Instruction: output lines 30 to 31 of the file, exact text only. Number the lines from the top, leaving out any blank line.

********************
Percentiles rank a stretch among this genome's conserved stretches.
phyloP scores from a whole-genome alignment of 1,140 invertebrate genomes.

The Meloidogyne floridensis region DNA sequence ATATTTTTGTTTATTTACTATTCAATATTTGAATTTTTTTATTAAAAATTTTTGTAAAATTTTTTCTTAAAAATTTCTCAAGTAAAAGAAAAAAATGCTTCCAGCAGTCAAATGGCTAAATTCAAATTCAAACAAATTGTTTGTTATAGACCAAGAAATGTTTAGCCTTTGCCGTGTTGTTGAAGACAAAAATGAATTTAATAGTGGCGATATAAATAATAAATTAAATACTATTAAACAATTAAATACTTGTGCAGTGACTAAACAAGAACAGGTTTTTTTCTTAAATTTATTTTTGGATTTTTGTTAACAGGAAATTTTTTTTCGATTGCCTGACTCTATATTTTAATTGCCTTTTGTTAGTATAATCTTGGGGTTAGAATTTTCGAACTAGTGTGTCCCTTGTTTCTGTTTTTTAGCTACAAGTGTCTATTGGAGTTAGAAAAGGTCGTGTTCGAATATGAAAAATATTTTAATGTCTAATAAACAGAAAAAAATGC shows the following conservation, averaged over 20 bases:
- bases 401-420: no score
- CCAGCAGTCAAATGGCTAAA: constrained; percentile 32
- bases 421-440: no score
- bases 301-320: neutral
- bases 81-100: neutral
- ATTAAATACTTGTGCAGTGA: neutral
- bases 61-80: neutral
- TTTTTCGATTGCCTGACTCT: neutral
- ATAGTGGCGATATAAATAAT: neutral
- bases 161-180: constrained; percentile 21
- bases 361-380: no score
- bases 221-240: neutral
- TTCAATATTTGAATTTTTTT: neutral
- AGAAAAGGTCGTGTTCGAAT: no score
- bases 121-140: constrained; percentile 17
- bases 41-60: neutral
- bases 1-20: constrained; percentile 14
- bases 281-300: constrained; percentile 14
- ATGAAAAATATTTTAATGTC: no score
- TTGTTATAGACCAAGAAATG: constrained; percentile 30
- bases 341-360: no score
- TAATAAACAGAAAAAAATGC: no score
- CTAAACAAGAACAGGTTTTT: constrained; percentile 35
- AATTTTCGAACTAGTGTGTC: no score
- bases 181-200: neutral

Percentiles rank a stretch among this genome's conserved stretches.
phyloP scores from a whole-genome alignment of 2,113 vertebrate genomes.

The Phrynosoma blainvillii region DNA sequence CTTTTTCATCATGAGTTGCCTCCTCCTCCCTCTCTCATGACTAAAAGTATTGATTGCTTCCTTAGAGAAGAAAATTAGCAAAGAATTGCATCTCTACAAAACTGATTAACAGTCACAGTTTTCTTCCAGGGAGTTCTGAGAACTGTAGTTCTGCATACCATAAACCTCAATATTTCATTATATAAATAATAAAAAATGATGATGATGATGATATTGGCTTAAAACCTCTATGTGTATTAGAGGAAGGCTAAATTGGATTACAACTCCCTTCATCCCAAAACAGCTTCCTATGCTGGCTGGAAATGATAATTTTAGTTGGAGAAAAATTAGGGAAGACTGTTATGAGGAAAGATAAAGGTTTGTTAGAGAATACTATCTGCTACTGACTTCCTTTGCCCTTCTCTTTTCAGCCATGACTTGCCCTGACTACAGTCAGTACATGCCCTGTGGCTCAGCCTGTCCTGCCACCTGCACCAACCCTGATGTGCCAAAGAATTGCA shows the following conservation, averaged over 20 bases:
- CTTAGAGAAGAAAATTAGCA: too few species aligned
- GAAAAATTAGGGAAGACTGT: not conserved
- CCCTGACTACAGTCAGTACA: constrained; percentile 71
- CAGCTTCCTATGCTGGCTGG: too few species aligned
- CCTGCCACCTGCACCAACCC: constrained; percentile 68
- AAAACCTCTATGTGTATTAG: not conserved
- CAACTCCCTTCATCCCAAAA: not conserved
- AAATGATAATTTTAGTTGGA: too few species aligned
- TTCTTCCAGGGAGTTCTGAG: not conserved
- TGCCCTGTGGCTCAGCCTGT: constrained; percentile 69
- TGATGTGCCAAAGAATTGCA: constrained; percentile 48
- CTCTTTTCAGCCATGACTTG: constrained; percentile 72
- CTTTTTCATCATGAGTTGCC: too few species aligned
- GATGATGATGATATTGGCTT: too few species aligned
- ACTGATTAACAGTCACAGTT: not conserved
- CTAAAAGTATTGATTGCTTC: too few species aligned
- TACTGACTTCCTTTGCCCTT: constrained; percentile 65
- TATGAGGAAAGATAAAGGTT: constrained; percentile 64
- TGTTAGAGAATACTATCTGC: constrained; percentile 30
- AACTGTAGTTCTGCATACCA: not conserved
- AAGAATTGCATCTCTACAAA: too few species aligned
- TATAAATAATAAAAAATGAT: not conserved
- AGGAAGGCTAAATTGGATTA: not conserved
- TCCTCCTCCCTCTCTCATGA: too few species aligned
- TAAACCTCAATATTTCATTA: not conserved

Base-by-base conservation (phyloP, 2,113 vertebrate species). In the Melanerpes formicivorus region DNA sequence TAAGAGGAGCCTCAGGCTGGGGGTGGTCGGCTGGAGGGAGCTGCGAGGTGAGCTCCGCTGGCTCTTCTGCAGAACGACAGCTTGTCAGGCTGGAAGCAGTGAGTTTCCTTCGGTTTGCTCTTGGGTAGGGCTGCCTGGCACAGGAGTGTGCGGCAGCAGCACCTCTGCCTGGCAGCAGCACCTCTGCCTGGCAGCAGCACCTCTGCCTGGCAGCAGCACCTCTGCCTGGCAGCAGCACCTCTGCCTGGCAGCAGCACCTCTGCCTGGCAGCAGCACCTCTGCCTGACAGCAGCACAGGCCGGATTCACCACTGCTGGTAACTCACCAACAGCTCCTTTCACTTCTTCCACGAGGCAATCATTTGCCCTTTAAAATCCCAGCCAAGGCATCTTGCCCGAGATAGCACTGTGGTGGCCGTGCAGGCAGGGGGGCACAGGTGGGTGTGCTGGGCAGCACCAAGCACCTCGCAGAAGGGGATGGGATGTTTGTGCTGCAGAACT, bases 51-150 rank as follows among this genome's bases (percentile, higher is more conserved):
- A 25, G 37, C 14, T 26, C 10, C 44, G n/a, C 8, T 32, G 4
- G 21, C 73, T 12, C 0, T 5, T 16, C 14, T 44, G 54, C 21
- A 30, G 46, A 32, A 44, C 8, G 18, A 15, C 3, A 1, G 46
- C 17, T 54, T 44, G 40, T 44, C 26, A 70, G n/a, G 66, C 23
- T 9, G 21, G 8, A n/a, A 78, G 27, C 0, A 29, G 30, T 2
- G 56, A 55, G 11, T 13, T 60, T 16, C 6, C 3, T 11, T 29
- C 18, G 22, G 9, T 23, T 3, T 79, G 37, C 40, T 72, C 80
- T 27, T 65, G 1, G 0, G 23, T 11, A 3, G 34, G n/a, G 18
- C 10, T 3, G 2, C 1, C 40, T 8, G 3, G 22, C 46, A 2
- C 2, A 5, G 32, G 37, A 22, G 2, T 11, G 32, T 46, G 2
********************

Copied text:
phyloP scores from a whole-genome alignment of 2,113 vertebrate genomes.

The Phrynosoma blainvillii region DNA sequence CTTTTTCATCATGAGTTGCCTCCTCCTCCCTCTCTCATGACTAAAAGTATTGATTGCTTCCTTAGAGAAGAAAATTAGCAAAGAATTGCATCTCTACAAAACTGATTAACAGTCACAGTTTTCTTCCAGGGAGTTCTGAGAACTGTAGTTCTGCATACCATAAACCTCAATATTTCATTATATAAATAATAAAAAATGATGATGATGATGATATTGGCTTAAAACCTCTATGTGTATTAGAGGAAGGCTAAATTGGATTACAACTCCCTTCATCCCAAAACAGCTTCCTATGCTGGCTGGAAATGATAATTTTAGTTGGAGAAAAATTAGGGAAGACTGTTATGAGGAAAGATAAAGGTTTGTTAGAGAATACTATCTGCTACTGACTTCCTTTGCCCTTCTCTTTTCAGCCATGACTTGCCCTGACTACAGTCAGTACATGCCCTGTGGCTCAGCCTGTCCTGCCACCTGCACCAACCCTGATGTGCCAAAGAATTGCA shows the following conservation, averaged over 20 bases: